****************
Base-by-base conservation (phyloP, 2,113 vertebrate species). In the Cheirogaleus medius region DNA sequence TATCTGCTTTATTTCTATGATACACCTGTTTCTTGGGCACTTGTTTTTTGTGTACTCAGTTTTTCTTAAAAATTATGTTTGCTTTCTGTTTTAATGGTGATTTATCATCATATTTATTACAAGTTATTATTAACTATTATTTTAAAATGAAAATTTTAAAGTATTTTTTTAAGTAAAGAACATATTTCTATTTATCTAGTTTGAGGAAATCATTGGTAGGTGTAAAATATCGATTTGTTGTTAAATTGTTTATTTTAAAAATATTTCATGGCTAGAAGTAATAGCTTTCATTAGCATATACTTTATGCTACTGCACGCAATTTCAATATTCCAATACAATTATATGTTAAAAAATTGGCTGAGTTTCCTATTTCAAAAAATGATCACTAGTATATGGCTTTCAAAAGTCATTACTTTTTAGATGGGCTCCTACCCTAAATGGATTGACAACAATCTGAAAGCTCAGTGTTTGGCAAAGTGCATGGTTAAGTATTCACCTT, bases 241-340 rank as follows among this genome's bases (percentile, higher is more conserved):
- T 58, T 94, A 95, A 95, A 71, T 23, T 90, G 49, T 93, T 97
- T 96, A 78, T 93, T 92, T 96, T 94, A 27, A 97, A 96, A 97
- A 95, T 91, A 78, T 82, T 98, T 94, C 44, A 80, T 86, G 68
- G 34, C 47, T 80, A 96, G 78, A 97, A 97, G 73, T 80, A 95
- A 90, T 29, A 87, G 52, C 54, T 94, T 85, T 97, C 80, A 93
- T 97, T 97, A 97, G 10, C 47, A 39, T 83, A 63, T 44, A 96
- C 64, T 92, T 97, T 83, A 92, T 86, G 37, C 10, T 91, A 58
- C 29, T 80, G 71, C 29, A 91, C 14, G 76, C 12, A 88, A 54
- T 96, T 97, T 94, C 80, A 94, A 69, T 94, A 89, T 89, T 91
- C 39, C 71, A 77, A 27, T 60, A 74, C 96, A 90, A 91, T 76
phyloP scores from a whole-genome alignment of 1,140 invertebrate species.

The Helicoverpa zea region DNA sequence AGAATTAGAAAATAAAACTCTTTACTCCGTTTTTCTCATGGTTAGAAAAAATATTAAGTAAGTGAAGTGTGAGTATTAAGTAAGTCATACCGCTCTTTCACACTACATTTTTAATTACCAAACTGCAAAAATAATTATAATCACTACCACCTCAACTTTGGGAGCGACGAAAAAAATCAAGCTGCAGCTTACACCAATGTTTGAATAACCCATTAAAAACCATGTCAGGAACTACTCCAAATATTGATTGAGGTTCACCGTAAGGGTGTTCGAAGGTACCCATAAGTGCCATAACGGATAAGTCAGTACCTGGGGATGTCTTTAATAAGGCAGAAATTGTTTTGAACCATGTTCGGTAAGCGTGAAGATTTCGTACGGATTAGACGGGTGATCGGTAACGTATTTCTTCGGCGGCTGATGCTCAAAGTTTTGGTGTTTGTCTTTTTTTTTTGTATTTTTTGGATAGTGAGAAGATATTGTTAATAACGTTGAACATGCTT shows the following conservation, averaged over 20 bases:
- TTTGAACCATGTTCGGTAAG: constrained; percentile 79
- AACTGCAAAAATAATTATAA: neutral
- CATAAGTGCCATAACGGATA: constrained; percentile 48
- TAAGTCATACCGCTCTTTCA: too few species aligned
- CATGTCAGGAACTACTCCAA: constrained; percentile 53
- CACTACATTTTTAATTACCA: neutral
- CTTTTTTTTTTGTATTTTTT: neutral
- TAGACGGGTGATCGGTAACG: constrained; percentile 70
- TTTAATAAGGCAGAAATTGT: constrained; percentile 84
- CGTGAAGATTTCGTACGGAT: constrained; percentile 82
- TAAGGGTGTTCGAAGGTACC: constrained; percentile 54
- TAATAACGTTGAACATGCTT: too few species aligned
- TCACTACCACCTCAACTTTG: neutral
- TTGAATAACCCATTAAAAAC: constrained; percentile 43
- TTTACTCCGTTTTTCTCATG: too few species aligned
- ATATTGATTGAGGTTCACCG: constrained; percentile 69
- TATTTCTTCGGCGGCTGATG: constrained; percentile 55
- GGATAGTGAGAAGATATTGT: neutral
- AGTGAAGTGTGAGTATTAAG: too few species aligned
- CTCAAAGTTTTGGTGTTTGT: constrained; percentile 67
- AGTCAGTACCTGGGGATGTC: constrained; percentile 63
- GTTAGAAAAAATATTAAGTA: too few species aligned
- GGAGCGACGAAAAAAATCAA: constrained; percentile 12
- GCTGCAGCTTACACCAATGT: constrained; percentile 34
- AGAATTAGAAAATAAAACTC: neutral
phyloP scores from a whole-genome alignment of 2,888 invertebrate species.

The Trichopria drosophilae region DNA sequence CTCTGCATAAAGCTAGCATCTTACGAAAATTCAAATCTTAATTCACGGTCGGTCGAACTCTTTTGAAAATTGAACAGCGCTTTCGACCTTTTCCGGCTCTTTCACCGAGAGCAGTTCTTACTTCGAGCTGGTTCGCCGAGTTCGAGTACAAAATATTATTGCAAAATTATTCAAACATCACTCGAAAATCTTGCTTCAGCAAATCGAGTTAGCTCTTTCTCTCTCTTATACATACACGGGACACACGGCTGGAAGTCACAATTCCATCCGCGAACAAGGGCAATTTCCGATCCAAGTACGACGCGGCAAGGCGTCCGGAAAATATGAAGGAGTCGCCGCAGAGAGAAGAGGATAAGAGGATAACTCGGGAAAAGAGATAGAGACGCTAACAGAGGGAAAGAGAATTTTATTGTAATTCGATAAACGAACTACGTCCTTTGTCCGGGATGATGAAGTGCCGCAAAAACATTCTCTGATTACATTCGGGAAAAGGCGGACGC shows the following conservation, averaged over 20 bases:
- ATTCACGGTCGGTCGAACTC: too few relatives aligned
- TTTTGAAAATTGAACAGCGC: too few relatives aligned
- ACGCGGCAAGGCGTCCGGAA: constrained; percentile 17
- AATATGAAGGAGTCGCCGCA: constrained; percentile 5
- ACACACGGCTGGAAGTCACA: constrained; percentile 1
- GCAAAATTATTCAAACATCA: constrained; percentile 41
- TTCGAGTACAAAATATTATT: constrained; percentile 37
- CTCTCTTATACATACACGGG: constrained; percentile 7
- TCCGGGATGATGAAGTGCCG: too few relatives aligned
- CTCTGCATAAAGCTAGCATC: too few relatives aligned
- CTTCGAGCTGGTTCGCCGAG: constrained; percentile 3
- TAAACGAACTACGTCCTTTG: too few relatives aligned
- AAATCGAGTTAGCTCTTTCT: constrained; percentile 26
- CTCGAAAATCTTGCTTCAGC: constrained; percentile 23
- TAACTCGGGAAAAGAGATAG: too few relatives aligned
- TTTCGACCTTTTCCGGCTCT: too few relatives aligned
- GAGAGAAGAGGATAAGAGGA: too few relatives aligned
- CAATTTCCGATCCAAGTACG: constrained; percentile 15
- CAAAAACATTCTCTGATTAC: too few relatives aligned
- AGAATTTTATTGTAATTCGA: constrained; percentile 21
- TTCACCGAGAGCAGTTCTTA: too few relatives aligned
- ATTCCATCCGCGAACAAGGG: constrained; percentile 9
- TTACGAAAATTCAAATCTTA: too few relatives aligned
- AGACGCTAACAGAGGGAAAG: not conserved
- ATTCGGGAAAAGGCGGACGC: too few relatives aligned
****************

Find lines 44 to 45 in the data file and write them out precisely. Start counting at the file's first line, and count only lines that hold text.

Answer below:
- AATATGAAGGAGTCGCCGCA: constrained; percentile 5
- ACACACGGCTGGAAGTCACA: constrained; percentile 1